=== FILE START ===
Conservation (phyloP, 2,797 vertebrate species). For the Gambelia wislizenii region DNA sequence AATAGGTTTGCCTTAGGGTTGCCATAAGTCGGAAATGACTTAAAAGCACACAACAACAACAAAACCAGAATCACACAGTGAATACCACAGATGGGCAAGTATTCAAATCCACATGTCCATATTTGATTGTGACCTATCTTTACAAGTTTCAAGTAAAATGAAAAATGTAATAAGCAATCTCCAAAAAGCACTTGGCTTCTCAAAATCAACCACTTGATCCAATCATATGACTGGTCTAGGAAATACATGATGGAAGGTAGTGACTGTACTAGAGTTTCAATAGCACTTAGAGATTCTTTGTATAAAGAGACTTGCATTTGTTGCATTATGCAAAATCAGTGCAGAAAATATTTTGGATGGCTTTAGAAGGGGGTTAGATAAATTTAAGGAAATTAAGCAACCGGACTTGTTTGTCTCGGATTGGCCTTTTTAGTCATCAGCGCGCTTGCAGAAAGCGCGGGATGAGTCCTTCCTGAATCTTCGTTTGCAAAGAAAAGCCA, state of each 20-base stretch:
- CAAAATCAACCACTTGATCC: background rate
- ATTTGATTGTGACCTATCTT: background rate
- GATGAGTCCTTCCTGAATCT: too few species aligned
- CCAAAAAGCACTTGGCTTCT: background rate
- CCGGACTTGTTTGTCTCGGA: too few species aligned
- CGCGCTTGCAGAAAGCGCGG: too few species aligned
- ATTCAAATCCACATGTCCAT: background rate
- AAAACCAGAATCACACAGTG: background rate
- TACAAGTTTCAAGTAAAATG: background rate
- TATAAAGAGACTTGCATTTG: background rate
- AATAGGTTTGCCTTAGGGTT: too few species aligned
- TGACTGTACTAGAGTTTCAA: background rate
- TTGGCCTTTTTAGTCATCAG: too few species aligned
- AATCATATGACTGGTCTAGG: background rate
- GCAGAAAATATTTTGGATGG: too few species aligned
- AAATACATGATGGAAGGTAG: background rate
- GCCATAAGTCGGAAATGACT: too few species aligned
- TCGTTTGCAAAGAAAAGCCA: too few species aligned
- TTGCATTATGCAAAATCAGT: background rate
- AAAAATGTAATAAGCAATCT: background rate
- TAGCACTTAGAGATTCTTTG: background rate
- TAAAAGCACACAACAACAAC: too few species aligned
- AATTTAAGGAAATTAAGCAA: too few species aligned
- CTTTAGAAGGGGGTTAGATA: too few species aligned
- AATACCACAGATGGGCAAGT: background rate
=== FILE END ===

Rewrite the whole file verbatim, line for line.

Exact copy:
Conservation (phyloP, 2,797 vertebrate species). For the Gambelia wislizenii region DNA sequence AATAGGTTTGCCTTAGGGTTGCCATAAGTCGGAAATGACTTAAAAGCACACAACAACAACAAAACCAGAATCACACAGTGAATACCACAGATGGGCAAGTATTCAAATCCACATGTCCATATTTGATTGTGACCTATCTTTACAAGTTTCAAGTAAAATGAAAAATGTAATAAGCAATCTCCAAAAAGCACTTGGCTTCTCAAAATCAACCACTTGATCCAATCATATGACTGGTCTAGGAAATACATGATGGAAGGTAGTGACTGTACTAGAGTTTCAATAGCACTTAGAGATTCTTTGTATAAAGAGACTTGCATTTGTTGCATTATGCAAAATCAGTGCAGAAAATATTTTGGATGGCTTTAGAAGGGGGTTAGATAAATTTAAGGAAATTAAGCAACCGGACTTGTTTGTCTCGGATTGGCCTTTTTAGTCATCAGCGCGCTTGCAGAAAGCGCGGGATGAGTCCTTCCTGAATCTTCGTTTGCAAAGAAAAGCCA, state of each 20-base stretch:
- CAAAATCAACCACTTGATCC: background rate
- ATTTGATTGTGACCTATCTT: background rate
- GATGAGTCCTTCCTGAATCT: too few species aligned
- CCAAAAAGCACTTGGCTTCT: background rate
- CCGGACTTGTTTGTCTCGGA: too few species aligned
- CGCGCTTGCAGAAAGCGCGG: too few species aligned
- ATTCAAATCCACATGTCCAT: background rate
- AAAACCAGAATCACACAGTG: background rate
- TACAAGTTTCAAGTAAAATG: background rate
- TATAAAGAGACTTGCATTTG: background rate
- AATAGGTTTGCCTTAGGGTT: too few species aligned
- TGACTGTACTAGAGTTTCAA: background rate
- TTGGCCTTTTTAGTCATCAG: too few species aligned
- AATCATATGACTGGTCTAGG: background rate
- GCAGAAAATATTTTGGATGG: too few species aligned
- AAATACATGATGGAAGGTAG: background rate
- GCCATAAGTCGGAAATGACT: too few species aligned
- TCGTTTGCAAAGAAAAGCCA: too few species aligned
- TTGCATTATGCAAAATCAGT: background rate
- AAAAATGTAATAAGCAATCT: background rate
- TAGCACTTAGAGATTCTTTG: background rate
- TAAAAGCACACAACAACAAC: too few species aligned
- AATTTAAGGAAATTAAGCAA: too few species aligned
- CTTTAGAAGGGGGTTAGATA: too few species aligned
- AATACCACAGATGGGCAAGT: background rate